There's an interesting piece in the Salt Lake City Tribune this morning from Jazz beat writer Phil Miller on Mehmet Okur's evolving role with the squad - a role that's increasingly nebulous now that Boozer is back and playing the 4, which Memo has always staked as his natural position:
His job description calls for Okur to patrol the paint and work for layups, particularly when there are three guards or small forwards on the floor with him. That dynamic always created a mild conflict for the 6-foot-11 Okur, who isn't the most powerful presence under the basket, but whose remarkable shooting ability gives him a natural advantage on most players his size.
"Sometimes inside, sometimes outside," Okur said of his role in the Jazz's offense much of the season. "You know, it's hard to know always where is better."
Playing alongside Boozer, however, has allowed Okur to drift along the edges of the lane, looking for space. His defender invariably lags a step or two closer to the basket, which is all the room Okur needs.
You can make a reasonable argument that Harpring, Kirilenko, Boozer and Okur all play power forward, which tends to work well in Sloan's pick-and-roll offense. The nice thing about Utah's bigs is that, Boozer the exception, they can all bounce off screens and hit from outside. The press notes may list Memo as a power forward, but he's really a 3 - a more polished, albeit less athletic, Vlad.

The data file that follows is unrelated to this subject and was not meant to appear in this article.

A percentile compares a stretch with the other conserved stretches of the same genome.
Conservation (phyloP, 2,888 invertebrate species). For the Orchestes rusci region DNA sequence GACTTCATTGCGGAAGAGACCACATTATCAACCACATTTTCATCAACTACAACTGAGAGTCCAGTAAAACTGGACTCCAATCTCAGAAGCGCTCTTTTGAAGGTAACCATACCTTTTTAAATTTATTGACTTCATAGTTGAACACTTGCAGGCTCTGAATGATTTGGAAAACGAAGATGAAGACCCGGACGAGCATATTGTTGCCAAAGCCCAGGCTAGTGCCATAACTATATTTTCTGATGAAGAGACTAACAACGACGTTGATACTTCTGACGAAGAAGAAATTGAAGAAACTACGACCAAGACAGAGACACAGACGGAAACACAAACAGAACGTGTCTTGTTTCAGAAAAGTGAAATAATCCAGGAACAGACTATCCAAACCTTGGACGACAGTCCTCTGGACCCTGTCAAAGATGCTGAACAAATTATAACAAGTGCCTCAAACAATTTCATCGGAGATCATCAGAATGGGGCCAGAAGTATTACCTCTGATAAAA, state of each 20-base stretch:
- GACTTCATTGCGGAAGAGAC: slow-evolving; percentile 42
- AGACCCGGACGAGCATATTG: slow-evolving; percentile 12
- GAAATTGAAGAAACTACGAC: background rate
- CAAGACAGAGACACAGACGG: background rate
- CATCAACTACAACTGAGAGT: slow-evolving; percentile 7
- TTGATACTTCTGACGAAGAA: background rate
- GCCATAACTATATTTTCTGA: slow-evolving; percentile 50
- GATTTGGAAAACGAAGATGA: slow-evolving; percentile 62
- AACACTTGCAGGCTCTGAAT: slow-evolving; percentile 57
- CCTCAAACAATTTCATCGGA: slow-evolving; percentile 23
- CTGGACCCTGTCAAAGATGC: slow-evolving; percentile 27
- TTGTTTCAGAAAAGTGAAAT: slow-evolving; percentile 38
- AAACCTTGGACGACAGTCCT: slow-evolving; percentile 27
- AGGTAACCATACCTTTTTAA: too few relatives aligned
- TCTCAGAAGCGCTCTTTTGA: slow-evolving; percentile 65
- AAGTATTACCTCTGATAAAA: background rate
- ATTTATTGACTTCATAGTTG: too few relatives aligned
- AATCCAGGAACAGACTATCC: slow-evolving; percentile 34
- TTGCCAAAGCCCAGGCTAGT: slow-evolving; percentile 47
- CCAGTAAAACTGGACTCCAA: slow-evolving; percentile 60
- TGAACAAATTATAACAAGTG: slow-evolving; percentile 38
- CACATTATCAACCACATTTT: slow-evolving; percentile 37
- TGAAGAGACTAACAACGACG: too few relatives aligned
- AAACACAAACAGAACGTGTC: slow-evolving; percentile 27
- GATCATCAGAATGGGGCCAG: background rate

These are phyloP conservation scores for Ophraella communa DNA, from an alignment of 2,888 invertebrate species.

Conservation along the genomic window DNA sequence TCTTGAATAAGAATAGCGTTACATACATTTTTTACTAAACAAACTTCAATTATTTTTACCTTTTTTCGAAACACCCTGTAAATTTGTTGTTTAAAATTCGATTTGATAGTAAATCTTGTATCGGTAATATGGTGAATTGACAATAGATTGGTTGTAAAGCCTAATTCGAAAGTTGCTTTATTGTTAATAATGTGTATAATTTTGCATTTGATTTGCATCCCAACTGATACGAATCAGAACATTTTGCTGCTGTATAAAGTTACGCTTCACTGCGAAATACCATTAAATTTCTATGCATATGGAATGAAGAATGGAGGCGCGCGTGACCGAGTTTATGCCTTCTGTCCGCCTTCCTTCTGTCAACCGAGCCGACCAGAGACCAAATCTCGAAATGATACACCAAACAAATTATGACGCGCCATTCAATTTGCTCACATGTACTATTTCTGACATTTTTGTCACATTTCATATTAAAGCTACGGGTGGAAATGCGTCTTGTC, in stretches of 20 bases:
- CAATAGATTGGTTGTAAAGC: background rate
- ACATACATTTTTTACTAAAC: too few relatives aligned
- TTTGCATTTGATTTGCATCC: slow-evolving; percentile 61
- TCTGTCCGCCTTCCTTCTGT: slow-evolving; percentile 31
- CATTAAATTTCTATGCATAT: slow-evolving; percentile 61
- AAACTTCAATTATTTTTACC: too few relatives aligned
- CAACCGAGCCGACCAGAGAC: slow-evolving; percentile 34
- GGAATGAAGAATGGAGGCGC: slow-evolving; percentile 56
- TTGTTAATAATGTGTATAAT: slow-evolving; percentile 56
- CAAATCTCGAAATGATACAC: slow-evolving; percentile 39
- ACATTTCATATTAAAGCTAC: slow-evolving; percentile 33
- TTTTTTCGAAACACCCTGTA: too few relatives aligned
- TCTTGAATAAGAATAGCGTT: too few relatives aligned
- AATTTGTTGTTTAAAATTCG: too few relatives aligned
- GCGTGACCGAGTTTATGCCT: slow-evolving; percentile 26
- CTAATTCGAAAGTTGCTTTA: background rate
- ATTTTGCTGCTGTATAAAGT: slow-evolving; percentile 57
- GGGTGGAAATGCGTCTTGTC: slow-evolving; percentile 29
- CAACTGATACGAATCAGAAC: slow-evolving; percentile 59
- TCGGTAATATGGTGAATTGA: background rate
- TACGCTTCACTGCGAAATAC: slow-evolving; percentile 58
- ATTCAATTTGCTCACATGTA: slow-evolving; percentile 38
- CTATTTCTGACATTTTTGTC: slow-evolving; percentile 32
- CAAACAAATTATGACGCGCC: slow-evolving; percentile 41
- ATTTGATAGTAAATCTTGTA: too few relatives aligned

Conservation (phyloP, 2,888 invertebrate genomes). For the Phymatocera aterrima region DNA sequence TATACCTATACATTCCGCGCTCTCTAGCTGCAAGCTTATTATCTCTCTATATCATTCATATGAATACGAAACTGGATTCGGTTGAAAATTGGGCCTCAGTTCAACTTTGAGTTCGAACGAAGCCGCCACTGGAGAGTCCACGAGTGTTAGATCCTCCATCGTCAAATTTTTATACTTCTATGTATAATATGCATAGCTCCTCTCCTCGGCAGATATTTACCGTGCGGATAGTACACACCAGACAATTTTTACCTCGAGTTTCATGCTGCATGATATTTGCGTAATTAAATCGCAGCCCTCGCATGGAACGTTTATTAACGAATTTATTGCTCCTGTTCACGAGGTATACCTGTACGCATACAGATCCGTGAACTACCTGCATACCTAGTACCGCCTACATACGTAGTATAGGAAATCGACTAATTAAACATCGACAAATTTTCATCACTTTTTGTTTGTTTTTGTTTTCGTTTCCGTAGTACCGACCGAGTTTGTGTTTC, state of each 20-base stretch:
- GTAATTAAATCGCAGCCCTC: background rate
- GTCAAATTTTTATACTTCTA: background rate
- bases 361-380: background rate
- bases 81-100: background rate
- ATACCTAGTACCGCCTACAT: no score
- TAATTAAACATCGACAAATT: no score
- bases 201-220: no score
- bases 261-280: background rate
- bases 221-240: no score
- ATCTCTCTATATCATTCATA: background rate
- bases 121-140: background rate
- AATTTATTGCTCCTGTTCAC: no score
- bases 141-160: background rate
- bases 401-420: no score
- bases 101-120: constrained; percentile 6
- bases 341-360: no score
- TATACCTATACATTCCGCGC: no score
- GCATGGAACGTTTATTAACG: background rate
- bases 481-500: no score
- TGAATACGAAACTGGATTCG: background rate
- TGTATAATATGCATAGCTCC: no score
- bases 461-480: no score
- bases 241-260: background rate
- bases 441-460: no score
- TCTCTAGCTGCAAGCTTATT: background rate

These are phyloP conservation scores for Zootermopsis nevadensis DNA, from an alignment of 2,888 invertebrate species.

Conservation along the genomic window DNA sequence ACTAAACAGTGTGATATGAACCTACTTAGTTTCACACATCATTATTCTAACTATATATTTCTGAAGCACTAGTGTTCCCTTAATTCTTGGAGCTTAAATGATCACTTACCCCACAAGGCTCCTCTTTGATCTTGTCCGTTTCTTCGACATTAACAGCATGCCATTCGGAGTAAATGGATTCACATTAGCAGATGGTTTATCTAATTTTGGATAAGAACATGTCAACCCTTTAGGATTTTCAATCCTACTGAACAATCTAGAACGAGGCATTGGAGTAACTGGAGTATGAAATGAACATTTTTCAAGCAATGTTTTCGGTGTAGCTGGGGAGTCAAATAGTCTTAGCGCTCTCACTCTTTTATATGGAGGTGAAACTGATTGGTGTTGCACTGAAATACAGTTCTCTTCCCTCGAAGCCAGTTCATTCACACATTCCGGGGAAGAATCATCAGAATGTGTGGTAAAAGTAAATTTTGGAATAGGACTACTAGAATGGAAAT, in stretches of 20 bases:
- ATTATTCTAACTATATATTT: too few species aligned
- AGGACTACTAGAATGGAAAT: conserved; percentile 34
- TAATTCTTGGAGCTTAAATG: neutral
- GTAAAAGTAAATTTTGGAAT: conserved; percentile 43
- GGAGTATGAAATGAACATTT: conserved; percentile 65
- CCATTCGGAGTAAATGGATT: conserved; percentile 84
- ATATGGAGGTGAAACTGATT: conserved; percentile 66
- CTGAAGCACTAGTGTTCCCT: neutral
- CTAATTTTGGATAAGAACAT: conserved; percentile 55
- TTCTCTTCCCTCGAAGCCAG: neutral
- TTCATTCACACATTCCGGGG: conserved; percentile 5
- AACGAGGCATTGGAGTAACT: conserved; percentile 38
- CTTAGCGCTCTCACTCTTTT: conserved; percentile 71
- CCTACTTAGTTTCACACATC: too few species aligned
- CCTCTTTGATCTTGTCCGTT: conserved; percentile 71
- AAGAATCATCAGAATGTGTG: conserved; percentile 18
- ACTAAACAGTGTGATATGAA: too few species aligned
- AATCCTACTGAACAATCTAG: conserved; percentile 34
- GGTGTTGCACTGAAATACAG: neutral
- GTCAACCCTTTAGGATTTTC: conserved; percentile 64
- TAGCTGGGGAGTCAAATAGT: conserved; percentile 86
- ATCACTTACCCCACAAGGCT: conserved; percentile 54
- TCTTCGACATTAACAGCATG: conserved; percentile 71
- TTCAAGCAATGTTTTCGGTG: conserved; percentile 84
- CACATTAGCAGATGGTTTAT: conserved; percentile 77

So far as the Clips go, one of the ancillary benefits of being a team with an answer key (spread the floor, go inside, draw the double-team, kick it out, swing it around, find the open man) is that you know exactly what the opposing team is going to throw at you. The more interesting question is how the Clips will handle the Utah zone. Looking at the box score, I realize that the second quarter of Denver-Utah I caught on ESPN was somewhat aberrational when you contrast it to the rest of the game. Denver busted the zone in the second half, scoring 59 points. If you take a look at the Nuggets' third quarter, you can see where the pokey Jazz are really vulnerable: 9 of Denver's 13 field goals in the quarter were driving layups or dunks.
In other words, if the Clips can use their speed and mobility on the offensive end and get out in transition, they can exploit the lunky, slow-ass Jazz because there's no way Boozer and Okur can get up and down the floor with Maggette, Brand and Kaman. One of the more infuriating things about this season - though I suppose Maggette's absence has a lot to do with it - is that the Clippers are among the league's worst fast break teams. I don't say this because I'm a fan who prefers a run-and-gun style of ball (I'm actually a closet Larry Brown east-coast, get-it-into-the-post guy), but because our bigs run the floor better than any front line in the league - Phoenix and Toronto notwithstanding (side note: caught a glimpse of Charlie Villanueva lately? If the Raptors can find someone who can shoot the ball from the outside other than their point guard, they may not suck for much longer). But slashers perform well against the Jazz, demonstrated most recently by 'Melo and Caron Butler, who got off for 27 against the Jazz a couple weeks back. Utah simply doesn't have an answer for quick, open-court speedsters.
Tonight, I go for my second straight lay-off-the-caramel-corn victory. I just hope my renewed discipline isn't a product of losing my appetite from watching our defensive lapses on the perimeter.